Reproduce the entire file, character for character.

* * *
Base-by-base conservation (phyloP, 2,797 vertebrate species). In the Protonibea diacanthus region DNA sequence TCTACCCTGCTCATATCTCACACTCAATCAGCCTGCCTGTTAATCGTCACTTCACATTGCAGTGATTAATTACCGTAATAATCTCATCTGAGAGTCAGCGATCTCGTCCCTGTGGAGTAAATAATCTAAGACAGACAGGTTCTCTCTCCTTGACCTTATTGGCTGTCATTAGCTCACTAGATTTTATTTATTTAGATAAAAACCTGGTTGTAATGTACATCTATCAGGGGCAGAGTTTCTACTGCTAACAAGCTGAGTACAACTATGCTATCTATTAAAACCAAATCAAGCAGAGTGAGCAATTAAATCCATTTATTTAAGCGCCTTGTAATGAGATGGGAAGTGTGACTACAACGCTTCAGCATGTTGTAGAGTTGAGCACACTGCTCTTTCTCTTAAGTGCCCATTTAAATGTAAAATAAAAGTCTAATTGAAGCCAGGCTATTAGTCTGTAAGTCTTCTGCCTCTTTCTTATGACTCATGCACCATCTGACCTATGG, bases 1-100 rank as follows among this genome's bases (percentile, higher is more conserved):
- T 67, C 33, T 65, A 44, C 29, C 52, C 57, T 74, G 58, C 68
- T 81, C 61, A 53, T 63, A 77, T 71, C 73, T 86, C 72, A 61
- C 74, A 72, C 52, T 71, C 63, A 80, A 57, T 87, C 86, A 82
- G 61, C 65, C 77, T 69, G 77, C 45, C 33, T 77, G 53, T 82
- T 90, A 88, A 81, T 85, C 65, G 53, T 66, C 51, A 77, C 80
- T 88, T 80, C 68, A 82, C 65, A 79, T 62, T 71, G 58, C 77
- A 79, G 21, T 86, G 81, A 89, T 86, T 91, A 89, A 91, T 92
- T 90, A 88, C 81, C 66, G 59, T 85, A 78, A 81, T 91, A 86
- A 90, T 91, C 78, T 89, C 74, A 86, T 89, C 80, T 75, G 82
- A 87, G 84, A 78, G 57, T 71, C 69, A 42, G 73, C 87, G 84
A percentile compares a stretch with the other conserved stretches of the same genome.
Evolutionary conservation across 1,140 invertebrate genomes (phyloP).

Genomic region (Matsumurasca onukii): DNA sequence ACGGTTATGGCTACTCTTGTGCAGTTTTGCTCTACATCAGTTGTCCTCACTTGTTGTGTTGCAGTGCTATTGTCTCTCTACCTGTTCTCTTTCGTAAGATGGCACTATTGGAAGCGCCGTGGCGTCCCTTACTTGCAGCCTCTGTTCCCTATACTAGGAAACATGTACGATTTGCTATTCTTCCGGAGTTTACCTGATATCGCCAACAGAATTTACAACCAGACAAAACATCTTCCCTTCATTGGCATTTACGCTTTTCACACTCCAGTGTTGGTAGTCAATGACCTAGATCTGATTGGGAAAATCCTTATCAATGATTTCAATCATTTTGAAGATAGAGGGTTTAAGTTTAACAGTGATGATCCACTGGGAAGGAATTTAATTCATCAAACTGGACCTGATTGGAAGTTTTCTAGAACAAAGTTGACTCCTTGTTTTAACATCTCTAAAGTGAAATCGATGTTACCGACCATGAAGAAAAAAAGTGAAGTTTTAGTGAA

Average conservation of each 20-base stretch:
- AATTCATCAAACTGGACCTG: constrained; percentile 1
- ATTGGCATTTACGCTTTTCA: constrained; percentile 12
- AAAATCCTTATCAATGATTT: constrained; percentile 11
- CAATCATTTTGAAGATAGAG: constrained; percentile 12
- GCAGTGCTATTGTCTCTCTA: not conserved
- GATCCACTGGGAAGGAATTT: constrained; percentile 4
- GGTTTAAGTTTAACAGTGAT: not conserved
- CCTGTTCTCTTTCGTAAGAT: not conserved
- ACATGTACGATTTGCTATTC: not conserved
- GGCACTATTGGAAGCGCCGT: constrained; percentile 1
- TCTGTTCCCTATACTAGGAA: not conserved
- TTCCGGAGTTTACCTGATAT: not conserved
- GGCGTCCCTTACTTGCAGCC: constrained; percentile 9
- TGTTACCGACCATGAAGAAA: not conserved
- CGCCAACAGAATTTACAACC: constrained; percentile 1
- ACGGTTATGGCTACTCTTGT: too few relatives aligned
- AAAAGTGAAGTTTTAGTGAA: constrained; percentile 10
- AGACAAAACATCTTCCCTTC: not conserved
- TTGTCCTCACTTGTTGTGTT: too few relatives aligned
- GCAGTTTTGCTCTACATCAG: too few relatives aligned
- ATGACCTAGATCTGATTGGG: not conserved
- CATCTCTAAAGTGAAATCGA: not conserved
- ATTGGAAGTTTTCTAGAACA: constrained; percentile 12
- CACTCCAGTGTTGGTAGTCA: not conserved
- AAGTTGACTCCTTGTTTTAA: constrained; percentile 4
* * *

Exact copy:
Base-by-base conservation (phyloP, 2,797 vertebrate species). In the Protonibea diacanthus region DNA sequence TCTACCCTGCTCATATCTCACACTCAATCAGCCTGCCTGTTAATCGTCACTTCACATTGCAGTGATTAATTACCGTAATAATCTCATCTGAGAGTCAGCGATCTCGTCCCTGTGGAGTAAATAATCTAAGACAGACAGGTTCTCTCTCCTTGACCTTATTGGCTGTCATTAGCTCACTAGATTTTATTTATTTAGATAAAAACCTGGTTGTAATGTACATCTATCAGGGGCAGAGTTTCTACTGCTAACAAGCTGAGTACAACTATGCTATCTATTAAAACCAAATCAAGCAGAGTGAGCAATTAAATCCATTTATTTAAGCGCCTTGTAATGAGATGGGAAGTGTGACTACAACGCTTCAGCATGTTGTAGAGTTGAGCACACTGCTCTTTCTCTTAAGTGCCCATTTAAATGTAAAATAAAAGTCTAATTGAAGCCAGGCTATTAGTCTGTAAGTCTTCTGCCTCTTTCTTATGACTCATGCACCATCTGACCTATGG, bases 1-100 rank as follows among this genome's bases (percentile, higher is more conserved):
- T 67, C 33, T 65, A 44, C 29, C 52, C 57, T 74, G 58, C 68
- T 81, C 61, A 53, T 63, A 77, T 71, C 73, T 86, C 72, A 61
- C 74, A 72, C 52, T 71, C 63, A 80, A 57, T 87, C 86, A 82
- G 61, C 65, C 77, T 69, G 77, C 45, C 33, T 77, G 53, T 82
- T 90, A 88, A 81, T 85, C 65, G 53, T 66, C 51, A 77, C 80
- T 88, T 80, C 68, A 82, C 65, A 79, T 62, T 71, G 58, C 77
- A 79, G 21, T 86, G 81, A 89, T 86, T 91, A 89, A 91, T 92
- T 90, A 88, C 81, C 66, G 59, T 85, A 78, A 81, T 91, A 86
- A 90, T 91, C 78, T 89, C 74, A 86, T 89, C 80, T 75, G 82
- A 87, G 84, A 78, G 57, T 71, C 69, A 42, G 73, C 87, G 84
A percentile compares a stretch with the other conserved stretches of the same genome.
Evolutionary conservation across 1,140 invertebrate genomes (phyloP).

Genomic region (Matsumurasca onukii): DNA sequence ACGGTTATGGCTACTCTTGTGCAGTTTTGCTCTACATCAGTTGTCCTCACTTGTTGTGTTGCAGTGCTATTGTCTCTCTACCTGTTCTCTTTCGTAAGATGGCACTATTGGAAGCGCCGTGGCGTCCCTTACTTGCAGCCTCTGTTCCCTATACTAGGAAACATGTACGATTTGCTATTCTTCCGGAGTTTACCTGATATCGCCAACAGAATTTACAACCAGACAAAACATCTTCCCTTCATTGGCATTTACGCTTTTCACACTCCAGTGTTGGTAGTCAATGACCTAGATCTGATTGGGAAAATCCTTATCAATGATTTCAATCATTTTGAAGATAGAGGGTTTAAGTTTAACAGTGATGATCCACTGGGAAGGAATTTAATTCATCAAACTGGACCTGATTGGAAGTTTTCTAGAACAAAGTTGACTCCTTGTTTTAACATCTCTAAAGTGAAATCGATGTTACCGACCATGAAGAAAAAAAGTGAAGTTTTAGTGAA

Average conservation of each 20-base stretch:
- AATTCATCAAACTGGACCTG: constrained; percentile 1
- ATTGGCATTTACGCTTTTCA: constrained; percentile 12
- AAAATCCTTATCAATGATTT: constrained; percentile 11
- CAATCATTTTGAAGATAGAG: constrained; percentile 12
- GCAGTGCTATTGTCTCTCTA: not conserved
- GATCCACTGGGAAGGAATTT: constrained; percentile 4
- GGTTTAAGTTTAACAGTGAT: not conserved
- CCTGTTCTCTTTCGTAAGAT: not conserved
- ACATGTACGATTTGCTATTC: not conserved
- GGCACTATTGGAAGCGCCGT: constrained; percentile 1
- TCTGTTCCCTATACTAGGAA: not conserved
- TTCCGGAGTTTACCTGATAT: not conserved
- GGCGTCCCTTACTTGCAGCC: constrained; percentile 9
- TGTTACCGACCATGAAGAAA: not conserved
- CGCCAACAGAATTTACAACC: constrained; percentile 1
- ACGGTTATGGCTACTCTTGT: too few relatives aligned
- AAAAGTGAAGTTTTAGTGAA: constrained; percentile 10
- AGACAAAACATCTTCCCTTC: not conserved
- TTGTCCTCACTTGTTGTGTT: too few relatives aligned
- GCAGTTTTGCTCTACATCAG: too few relatives aligned
- ATGACCTAGATCTGATTGGG: not conserved
- CATCTCTAAAGTGAAATCGA: not conserved
- ATTGGAAGTTTTCTAGAACA: constrained; percentile 12
- CACTCCAGTGTTGGTAGTCA: not conserved
- AAGTTGACTCCTTGTTTTAA: constrained; percentile 4